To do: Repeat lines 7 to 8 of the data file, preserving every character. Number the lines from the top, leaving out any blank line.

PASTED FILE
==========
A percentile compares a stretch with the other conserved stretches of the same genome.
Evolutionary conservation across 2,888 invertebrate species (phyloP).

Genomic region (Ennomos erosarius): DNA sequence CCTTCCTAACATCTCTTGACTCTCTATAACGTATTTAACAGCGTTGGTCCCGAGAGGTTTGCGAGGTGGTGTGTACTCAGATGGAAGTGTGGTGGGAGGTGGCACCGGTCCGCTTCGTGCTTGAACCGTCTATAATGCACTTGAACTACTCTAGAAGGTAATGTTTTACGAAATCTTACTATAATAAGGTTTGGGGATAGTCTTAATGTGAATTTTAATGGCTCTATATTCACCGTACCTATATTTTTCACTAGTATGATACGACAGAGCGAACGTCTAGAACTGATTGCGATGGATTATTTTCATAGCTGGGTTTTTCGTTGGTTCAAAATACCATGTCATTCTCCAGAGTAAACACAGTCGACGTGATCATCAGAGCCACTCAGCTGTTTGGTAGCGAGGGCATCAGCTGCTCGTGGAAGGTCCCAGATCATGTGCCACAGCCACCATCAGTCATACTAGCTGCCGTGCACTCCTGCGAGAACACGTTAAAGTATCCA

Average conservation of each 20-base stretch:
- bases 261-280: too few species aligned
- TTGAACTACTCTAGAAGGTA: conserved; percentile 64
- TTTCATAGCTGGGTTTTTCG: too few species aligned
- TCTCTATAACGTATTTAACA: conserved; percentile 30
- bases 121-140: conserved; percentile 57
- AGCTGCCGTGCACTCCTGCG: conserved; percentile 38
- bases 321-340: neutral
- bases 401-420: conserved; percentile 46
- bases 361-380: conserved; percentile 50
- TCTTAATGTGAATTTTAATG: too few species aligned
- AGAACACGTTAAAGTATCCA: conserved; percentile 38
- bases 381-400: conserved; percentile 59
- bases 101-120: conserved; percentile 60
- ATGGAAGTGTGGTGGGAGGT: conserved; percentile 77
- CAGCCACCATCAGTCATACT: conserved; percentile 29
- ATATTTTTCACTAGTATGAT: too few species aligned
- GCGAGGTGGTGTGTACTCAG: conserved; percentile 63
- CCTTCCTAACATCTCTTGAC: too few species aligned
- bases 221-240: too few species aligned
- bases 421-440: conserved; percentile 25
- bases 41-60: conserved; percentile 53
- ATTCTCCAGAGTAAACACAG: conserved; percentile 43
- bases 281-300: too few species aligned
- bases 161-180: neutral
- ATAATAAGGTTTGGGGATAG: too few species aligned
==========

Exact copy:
- TTTCATAGCTGGGTTTTTCG: too few species aligned
- TCTCTATAACGTATTTAACA: conserved; percentile 30